When I was invited to participate in Comicosity’s 52 in 52 event, I couldn’t have felt more validated. Yes, I’ve been writing for Comicosity for right around a year now, but it was the original Aaron Long-John Ernenputsch 52 in 52 that made me a regular Comicosity reader before I ever joined up.
Now it’s my turn to play along. Together with John and Aaron, and our wonderful sparkplug Mexi Gremillion, we’re going to look at a bunch of new (at least to each of us) reads. Sometimes it’ll be a recommendation from one of the four of us to another one, other times it’ll be a blindfold pick, or it might even be something that, well, for whatever reason lay unread until now.
I decided to start off my run on the 52 in 52 with The Underwater Welder.
THE UNDERWATER WELDER
Creator: Jeff Lemire
Publisher: Top Shelf
Originally published: 2012
His name is Jack Joseph. He’s an underwater water welder. He’s the son of Pete and Dorrie Joseph, the husband of Susan, and, when The Underwater Welder opens, he’s expecting his first child in less than a month. He’s a man at a crossroads in his life, and the two-hundred-twenty pages of this story take us through that life.
Jeff Lemire made a conscious decision when producing this book to use washes and graytones to symbolize the daily grind, the morning shave, the dreary October skies, the measurement of time from one life event to the next. From go, the story is somber and gray, but instantly relatable and understandable. Jack’s working a job that he doesn’t have to work. Susie, his wife, thinks – no, she knows – he can do better, but she loves him and supports him. She’s the one carrying the baby, but she’s the anchor that keeps Jack from drifting away.
The story follows Jack down under the waves, but the story isn’t quite that straightforward. Lemire opens up Jack’s life and thoughts to readers, inviting us in, but seeding the trail with mystery and uncertainty. This is Jack’s story to be certain, but it’s also a story that treads the line between narrative and interactive. Jack guides us through his days, revealing everything we need to know, as though the readers were sitting in a chair, taking notes, as Jack reflects on who he is, how he came to be here, and why Halloween holds such emotional impact for him.
Lemire’s art is standard issue for the veteran comic creator – sketchy and energetic, impressionistic and visceral. Jack isn’t anyone you’ve ever seen before, but he could be anyone you’ve ever seen before. There’s an anonymity in Lemire’s characters that transcends their stories and makes The Underwater Welder a tale much more relevant than the title would make it seem.
Damon Lindelof’s introduction compares The Underwater Welder to an episode of The Twilight Zone, and, to be fair, it’s not wrong. There is no direct correlation of comic book page to minute of film, but The Underwater Welder has quite a bit more real estate to work with in order to garner reader investment in Jack, Susie, and their journey. Lemire uses that space to add depth and personality to the people who shaped Jack – his parents, his wife, the townsfolk.
Lemire may or may not have been going for a masterpiece in crafting The Underwater Welder, but like all good art, the true meaning is left to the consumer. That extends Lemire’s impressionistic work from being locked into visuals and transcends to the entire story.
“The waves are high and the sunset’s red.
So now it’s time to go to bed.
The tide is up and the wind does rip.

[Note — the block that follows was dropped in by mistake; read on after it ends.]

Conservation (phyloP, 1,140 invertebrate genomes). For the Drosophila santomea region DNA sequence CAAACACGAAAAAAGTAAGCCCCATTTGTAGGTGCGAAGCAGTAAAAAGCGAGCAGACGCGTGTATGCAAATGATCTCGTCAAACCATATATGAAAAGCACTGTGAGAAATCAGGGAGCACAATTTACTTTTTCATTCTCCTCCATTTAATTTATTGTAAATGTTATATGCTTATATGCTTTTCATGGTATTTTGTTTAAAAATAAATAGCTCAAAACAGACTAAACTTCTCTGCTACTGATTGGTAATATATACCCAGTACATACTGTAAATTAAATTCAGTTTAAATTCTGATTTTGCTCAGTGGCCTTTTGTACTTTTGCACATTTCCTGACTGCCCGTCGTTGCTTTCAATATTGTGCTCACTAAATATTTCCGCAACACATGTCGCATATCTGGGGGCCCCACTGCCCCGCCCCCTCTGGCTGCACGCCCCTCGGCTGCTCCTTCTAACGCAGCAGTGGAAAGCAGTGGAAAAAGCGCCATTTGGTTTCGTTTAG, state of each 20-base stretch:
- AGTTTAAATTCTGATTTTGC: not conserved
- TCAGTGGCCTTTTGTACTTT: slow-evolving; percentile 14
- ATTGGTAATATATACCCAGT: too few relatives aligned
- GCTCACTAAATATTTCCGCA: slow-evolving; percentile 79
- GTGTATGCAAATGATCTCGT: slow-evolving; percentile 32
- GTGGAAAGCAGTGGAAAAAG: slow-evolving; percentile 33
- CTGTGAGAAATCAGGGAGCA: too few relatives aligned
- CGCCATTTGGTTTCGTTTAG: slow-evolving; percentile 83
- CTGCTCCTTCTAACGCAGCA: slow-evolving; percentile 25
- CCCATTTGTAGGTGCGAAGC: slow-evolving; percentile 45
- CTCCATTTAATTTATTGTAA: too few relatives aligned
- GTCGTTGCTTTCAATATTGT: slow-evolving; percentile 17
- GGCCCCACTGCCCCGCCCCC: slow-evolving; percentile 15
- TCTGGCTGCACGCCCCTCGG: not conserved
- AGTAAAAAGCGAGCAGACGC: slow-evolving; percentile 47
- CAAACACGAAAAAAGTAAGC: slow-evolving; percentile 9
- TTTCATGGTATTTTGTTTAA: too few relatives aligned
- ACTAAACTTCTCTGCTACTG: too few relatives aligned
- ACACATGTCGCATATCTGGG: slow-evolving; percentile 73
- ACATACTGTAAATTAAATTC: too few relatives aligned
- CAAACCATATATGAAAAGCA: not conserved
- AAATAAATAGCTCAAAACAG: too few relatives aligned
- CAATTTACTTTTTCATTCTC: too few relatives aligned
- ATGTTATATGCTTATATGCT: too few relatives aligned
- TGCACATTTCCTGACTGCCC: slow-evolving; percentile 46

But this old ship’ll never tip.”
While that is just an excerpt from a poem Jack’s dad shared with Jack that Jack brings to his wife and unborn child it shows the care and consideration Lemire put in crafting The Underwater Welder. Lemire serves up a story that is emotional, resonant, and approachable. He doesn’t meander in the minutiae of welding, but uses welding as a tool to describe Jacks’ devotion, dedication, and work ethic.
This isn’t just a tale tossed off to fill a commitment or sketched out and stitched together. Lemire deliberately composed The Underwater Welder as a story of introspection. That might be his own introspection, or Jack’s or maybe he’s just encouraging us all to take a look at the world around us and recommit to our priorities.
For our devoted, eagle-eyed readers, you’ll notice that Aaron has two of our first round of 52 in 52. Aaron stepped up in a big way, because life got in the way, much like it does for Jack Joseph in this story. Thank you, Aaron.
Two weeks ago my lifelong best friend, Mark, passed away. He was 46. He had a glioblastoma, the most aggressive, largely inoperable type of brain tumor. Oddly enough, one of Mark’s favorite bands is the Tragically Hip. Their frontman, Gord Downie, also has a glioblastoma. Tying it all together, Downie collaborated with Jeff Lemire on The Secret Path. Expect that collaboration to wrap up my own participation in this year’s 52 in 52.
Stacking The Underwater Welder on top of the finality of a full life that touched many, changed the course of so many other lives, and left a legacy beyond words wound up being a rather weighty, emotional burden. It was, literally, crippling. Reading this – reading anything – was something I needed to take my time getting through. Bit by little bit, just like I got through the first rough days after his passing, I managed to get through The Underwater Welder. The filter of a life well lived, added to this tale, and it truly helped me derive my own message of Lemire’s masterpiece home: let go of the past, make peace with it, and embrace today. That’s not to say forget it all, but don’t lose sight of now. People here need you, and the best way to pay tribute to those no longer with us is to move forward, take their memories into the new ones we create. But you have to present to create those memories. That said, in the end, I rather enjoyed The Underwater Welder, and I’m certain Mark would have as well.